Former Campbell County Commissioner and Gillette City Councilman Stephen F. Hughes, 66, was found dead inside his business, Landmark Inc., early Friday morning, according to information released by …
GRAND FORKS, N.D. — Imagine if you threw a rock in the air and, instead of watching it slow, then drop to the ground, it sped up and disappeared in the sky.
That's what it's like for scientists when they look at the stars and find that the universe, which has been expanding since its beginning, is expanding faster rather than slowing down, according to UND astrophysicist Wayne Barkhouse.
"It's so profound," he said one recent Tuesday in his office. "It's the biggest puzzle in astrophysics in 100 years."
The laws of physics as they are now understood suggest the expansion of the universe should slow under the effects of gravity, he said. The apparent violation of these laws is what makes the accelerating expansion so perplexing, he said.
Barkhouse is part of an international team of scientists trying to better understand this phenomenon using a survey of the night sky to detect an elusive form of energy called "dark energy."
A computer programmer, he has spent the past seven years creating software in preparation for the Dark Energy Survey, which began last month.
Scientists don't know much about dark energy, which appears to have anti-gravity-like properties and is estimated to make up three-quarters of the universe. It's called dark energy because it has not been directly observed, only inferred from observations of other things in the sky.
Two teams of astronomers first discovered dark energy in 1998 while studying supernovae, and several experiments have since confirmed its existence.
"What happens to our universe and the future is interesting because it depends on the explanation for dark energy, what the actual cause is," Barkhouse said.
At first, using known laws of physics, scientists theorized that dark energy can get stronger with time, he said. But that implies it would push things apart so rapidly that galaxies, planets and "all of the atoms in your body would move away from each other," he said.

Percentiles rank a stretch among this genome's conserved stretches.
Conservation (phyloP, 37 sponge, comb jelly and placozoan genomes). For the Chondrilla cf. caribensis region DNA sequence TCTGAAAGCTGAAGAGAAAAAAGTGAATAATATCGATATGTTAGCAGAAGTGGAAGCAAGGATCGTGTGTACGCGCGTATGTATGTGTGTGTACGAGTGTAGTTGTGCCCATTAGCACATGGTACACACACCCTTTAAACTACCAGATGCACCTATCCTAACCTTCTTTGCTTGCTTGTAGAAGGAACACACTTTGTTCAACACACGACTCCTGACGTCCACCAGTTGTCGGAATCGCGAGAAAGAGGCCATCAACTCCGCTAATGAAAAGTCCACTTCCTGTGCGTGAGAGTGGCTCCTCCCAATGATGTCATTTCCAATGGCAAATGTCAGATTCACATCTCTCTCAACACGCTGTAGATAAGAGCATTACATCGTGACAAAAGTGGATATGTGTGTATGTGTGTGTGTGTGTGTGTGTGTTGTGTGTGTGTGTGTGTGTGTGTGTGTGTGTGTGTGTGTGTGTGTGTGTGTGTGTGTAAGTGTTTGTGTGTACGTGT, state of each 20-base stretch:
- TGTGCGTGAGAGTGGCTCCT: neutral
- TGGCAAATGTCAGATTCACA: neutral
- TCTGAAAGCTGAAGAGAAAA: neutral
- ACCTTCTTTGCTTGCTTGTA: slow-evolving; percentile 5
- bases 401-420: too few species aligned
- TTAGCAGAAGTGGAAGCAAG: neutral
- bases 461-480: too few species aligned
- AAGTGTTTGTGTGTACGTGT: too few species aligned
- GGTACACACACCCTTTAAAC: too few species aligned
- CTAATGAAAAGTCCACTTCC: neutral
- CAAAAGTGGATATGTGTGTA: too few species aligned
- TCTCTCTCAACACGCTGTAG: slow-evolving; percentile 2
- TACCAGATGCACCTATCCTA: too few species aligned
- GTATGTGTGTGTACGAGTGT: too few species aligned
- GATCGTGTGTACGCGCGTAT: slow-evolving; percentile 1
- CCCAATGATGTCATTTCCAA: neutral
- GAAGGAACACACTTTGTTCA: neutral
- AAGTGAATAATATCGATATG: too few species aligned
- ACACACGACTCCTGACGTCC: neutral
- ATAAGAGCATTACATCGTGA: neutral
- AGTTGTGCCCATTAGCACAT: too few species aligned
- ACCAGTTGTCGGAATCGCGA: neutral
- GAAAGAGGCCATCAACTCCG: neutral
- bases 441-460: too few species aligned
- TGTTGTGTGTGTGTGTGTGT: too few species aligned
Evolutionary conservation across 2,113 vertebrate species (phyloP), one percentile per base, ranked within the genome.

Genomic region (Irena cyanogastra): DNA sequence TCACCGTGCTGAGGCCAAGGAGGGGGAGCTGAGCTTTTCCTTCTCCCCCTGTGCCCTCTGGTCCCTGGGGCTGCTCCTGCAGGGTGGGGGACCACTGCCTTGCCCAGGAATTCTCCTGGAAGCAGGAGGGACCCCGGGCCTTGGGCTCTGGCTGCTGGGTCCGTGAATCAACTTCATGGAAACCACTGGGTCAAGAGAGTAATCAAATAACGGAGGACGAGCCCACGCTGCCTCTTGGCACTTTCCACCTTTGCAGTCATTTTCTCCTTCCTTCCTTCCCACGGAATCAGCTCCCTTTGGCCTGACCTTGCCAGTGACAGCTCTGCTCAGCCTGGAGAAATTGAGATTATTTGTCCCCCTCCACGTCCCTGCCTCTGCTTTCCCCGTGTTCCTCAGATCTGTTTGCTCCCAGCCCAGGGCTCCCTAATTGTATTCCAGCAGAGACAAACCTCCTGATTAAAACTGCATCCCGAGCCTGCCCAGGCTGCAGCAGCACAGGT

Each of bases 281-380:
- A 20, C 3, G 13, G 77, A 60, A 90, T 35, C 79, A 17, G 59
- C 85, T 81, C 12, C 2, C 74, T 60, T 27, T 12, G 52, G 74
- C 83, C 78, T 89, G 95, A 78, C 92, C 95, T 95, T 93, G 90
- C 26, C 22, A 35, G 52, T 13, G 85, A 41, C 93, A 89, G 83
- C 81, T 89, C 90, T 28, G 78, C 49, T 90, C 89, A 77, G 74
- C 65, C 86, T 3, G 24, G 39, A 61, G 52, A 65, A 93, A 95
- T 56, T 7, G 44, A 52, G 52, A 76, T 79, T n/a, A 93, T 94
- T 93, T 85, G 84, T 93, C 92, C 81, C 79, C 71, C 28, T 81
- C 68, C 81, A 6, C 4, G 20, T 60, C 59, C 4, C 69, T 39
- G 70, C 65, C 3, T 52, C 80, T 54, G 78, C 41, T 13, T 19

Since then, scientists have concluded that the value of dark energy must be more than zero, but not very large, he said.
The aim of the Dark Energy Survey is to measure dark energy by measuring the expansion of the universe.
"By knowing how the universe is expanding and knowing what the structure is in terms of galaxies and stars, you get an estimate of the expansion rate of the universe, i.e. dark energy," Barkhouse said.
The project uses the world's most powerful digital camera, mounted on a telescope with a 13-foot-wide mirror, high in the mountains of northern Chile, according to the camera's maker, Fermi National Accelerator Laboratory.
With each snapshot, the 570-megapixel camera would capture images of more than 100,000 galaxies as far away as 8 billion light years.
Over five years, the camera will survey one-eighth of the sky, photographing an estimated 300 million galaxies, 100,000 galaxy clusters and 4,000 supernovae, Fermilab said. The images will go to supercomputers at the University of Illinois at Urbana-Champaign, where Barkhouse had a post-doctoral position prior to coming to UND.
"By doing these observations, that allows us to get a real handle on the amount of dark energy in the universe," he said. "We can narrow down uncertainties so we can get a precise measurement of dark energy."
By the end of the project, scientists should know the pace of dark energy over a large fraction of the universe's age, Barkhouse said. This will allow scientists to rule out competing ideas about the cause of dark energy that predict it should change with time, he said.
However, they still may not know the exact answer.
"We can be in that same situation, even 100 years from now," Barkhouse said. "But this is an area that people are working on a lot, because it has a profound effect on our universe."
More than 120 scientists from the United States, Europe and Brazil have stake in the $15 million Dark Energy Survey.
The U.S. government has also made the project a top priority in space research. It has plans for a space telescope that would measure dark energy and a new ground-based telescope much larger than the one in Chile.
Solving the mystery of dark energy may take five years or it could take 500 years, Barkhouse said, but "the only thing you know is if you don't do anything, nobody's gonna solve it."